by Satish C. B. Myneni, Department of Geosciences, Princeton University, Princeton, NJ 08544

When we think of chlorine, we often relate it to the salt used in food preparation, chloride in the oceans, chlorine gas from swimming pools, and gaseous chlorofluorocarbons that have close links to the depletion of stratospheric ozone. We rarely think of thousands of chlorinated hydrocarbons that exist in the natural systems, several of which are highly toxic to humans (1). The C-Cl bond, common to all organo-Cl compounds, is strong and gives high stability to organo-Cl compounds. For this reason, several organo-Cl compounds have been synthesized and used extensively for years in agricultural and industrial applications. For the same reason, these molecules tend to stay in the environment for a longer time, and threaten to contaminate aquatic and soil systems (2). There are also reported occurrences of bioaccumulation of anthropogenic chlorinated compounds in areas remote from human settlements (3,4), and such widespread distribution of organo-Cl compounds is believed to be due to the high stability of man-made organohalogens and their long-range transport in the environment. The behavior and the ultimate fate of organo-Cl compounds in the environment are not well understood, and need a critical evaluation using the in-situ molecular techniques.

Interestingly, several living organisms make a variety of organo-Cl compounds using different enzymes and inorganic-Cl (5). Researchers have also shown that some chlorinated compounds, previously considered to be from anthropogenic sources, are also produced by microbial processes in soil systems (6).  Experimental work suggests that the dominant products of biohalogenation reactions are volatile small chain chlorinated alkanes with trace quantities of less-volatile chlorinated organics. However, direct evidence for the persistent and less-volatile organochlorine compounds is unavailable. Solid phase speciation of organo-halogens, especially for the organic molecules that are associated with humic substances and mineral oxides in soils and sediments, has been a major problem because few spectroscopic and chemical techniques provide information on the structural molecular chemistry of halogens. Using in-situ synchrotron-based X-ray spectroscopy methods, we showed that organo-Cl compounds are the dominant forms of Cl in weathering plant material. Our results also suggest that they are formed at rapid rates in the natural systems (7). Improved understanding of the biogeochemistry of these compounds is useful for the evaluation of Cl-cycle and its influence on other elemental cycles in the environment, and the toxicity of both natural and man-made organo-Cl compounds.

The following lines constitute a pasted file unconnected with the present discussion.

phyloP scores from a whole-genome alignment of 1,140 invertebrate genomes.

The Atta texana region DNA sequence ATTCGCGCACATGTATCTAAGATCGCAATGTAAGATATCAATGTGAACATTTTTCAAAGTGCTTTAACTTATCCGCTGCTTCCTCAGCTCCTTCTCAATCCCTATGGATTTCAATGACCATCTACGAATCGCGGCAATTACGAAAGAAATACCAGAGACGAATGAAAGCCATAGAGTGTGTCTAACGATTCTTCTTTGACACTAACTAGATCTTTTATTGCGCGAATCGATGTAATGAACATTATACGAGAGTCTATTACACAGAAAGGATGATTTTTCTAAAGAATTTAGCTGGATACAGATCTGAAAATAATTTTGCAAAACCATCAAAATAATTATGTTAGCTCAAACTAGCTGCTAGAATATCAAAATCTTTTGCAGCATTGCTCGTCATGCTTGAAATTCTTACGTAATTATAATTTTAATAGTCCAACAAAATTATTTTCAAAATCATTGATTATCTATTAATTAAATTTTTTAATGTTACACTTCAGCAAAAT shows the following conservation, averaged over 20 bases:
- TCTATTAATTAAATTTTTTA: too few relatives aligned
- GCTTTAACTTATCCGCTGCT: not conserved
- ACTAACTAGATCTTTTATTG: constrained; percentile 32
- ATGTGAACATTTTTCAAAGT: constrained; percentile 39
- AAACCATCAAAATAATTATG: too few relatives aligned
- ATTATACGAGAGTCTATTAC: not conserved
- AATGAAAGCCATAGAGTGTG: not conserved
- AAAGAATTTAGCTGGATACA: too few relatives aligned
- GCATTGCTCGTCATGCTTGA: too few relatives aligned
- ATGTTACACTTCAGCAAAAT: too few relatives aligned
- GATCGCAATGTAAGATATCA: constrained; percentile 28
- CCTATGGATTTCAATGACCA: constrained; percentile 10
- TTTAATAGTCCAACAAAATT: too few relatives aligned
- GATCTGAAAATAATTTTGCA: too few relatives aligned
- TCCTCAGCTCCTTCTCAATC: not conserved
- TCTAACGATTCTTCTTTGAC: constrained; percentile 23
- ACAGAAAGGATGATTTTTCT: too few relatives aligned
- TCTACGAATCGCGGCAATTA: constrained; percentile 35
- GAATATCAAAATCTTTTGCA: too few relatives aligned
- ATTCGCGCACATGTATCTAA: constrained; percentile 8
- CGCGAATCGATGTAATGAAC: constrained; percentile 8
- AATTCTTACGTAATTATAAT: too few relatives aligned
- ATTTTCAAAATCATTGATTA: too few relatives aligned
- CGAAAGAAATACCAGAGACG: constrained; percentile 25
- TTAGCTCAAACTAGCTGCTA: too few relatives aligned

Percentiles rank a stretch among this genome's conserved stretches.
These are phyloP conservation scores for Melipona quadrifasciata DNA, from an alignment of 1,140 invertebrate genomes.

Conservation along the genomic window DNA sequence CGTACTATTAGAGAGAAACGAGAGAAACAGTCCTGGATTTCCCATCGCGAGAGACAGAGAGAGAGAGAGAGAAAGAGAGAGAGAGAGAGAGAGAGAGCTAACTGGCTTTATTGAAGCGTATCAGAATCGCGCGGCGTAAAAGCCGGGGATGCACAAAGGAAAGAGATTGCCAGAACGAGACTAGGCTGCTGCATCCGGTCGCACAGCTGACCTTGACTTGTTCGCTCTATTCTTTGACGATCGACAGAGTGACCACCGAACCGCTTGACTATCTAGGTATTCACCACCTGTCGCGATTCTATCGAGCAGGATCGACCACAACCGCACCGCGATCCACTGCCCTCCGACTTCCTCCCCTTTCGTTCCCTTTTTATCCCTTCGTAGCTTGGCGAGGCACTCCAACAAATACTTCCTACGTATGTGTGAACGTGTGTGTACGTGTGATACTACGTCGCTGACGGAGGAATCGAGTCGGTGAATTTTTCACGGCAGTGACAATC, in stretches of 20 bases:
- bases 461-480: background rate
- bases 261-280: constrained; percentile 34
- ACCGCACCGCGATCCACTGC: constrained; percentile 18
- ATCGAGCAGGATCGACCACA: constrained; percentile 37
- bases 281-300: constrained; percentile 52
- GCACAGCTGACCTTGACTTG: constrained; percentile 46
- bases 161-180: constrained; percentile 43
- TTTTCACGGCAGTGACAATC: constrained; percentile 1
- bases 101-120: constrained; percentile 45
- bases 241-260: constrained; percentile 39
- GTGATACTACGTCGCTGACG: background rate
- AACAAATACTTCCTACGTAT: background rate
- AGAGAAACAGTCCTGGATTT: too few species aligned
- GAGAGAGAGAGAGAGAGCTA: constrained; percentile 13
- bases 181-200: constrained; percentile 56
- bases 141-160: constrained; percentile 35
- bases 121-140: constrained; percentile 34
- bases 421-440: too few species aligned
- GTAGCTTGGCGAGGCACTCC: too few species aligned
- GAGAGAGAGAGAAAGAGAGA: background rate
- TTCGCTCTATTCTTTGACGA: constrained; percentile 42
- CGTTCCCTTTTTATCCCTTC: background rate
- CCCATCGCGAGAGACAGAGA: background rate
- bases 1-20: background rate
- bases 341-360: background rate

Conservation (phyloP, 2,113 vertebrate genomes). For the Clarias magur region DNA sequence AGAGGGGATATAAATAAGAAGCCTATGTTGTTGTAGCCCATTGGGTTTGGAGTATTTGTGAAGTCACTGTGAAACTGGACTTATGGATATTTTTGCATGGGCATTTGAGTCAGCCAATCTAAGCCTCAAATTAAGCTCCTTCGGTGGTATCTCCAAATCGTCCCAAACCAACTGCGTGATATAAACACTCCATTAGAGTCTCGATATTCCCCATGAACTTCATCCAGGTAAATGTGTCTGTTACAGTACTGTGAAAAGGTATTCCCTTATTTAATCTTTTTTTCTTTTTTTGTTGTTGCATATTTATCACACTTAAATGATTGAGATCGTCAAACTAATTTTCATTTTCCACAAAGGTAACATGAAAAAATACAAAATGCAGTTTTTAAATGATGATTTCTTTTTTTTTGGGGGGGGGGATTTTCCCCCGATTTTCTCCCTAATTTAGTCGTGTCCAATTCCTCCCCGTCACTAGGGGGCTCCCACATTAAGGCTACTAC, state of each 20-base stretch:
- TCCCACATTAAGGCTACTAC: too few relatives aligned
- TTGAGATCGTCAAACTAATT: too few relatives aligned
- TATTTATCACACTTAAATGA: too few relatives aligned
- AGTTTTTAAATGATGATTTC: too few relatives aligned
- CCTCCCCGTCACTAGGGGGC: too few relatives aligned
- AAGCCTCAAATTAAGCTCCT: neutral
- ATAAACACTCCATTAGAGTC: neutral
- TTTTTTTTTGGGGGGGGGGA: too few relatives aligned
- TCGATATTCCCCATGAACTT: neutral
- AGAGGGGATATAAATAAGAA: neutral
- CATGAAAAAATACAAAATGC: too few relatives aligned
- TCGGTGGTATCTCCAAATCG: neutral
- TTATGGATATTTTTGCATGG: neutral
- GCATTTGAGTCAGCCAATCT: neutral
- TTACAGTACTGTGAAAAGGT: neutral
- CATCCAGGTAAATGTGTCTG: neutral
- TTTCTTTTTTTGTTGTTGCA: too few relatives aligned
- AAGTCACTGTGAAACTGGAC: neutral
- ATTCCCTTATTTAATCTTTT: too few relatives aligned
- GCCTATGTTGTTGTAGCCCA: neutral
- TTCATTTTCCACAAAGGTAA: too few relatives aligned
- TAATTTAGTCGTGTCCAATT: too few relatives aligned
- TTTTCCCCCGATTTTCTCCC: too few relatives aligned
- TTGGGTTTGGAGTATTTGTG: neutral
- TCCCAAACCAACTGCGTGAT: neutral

The X-ray absorption (specifically, the near-edge X-ray absorption fine structure, NEXAFS) spectra of organo-Cl compounds are significantly different from those of inorganic forms, and the chemical forms of Cl in complex organic matrices can be identified directly without chemical or mechanical pretreament of samples. For instance, Cl in -I (inorganic chloride, Cl-) and +VII (perchlorate, ClO4-) oxidation states exhibit absorption-edges at 2820.7 eV and 2830.2 eV, respectively, with those of intermediate oxidation states in between these two energies (Fig. 1a).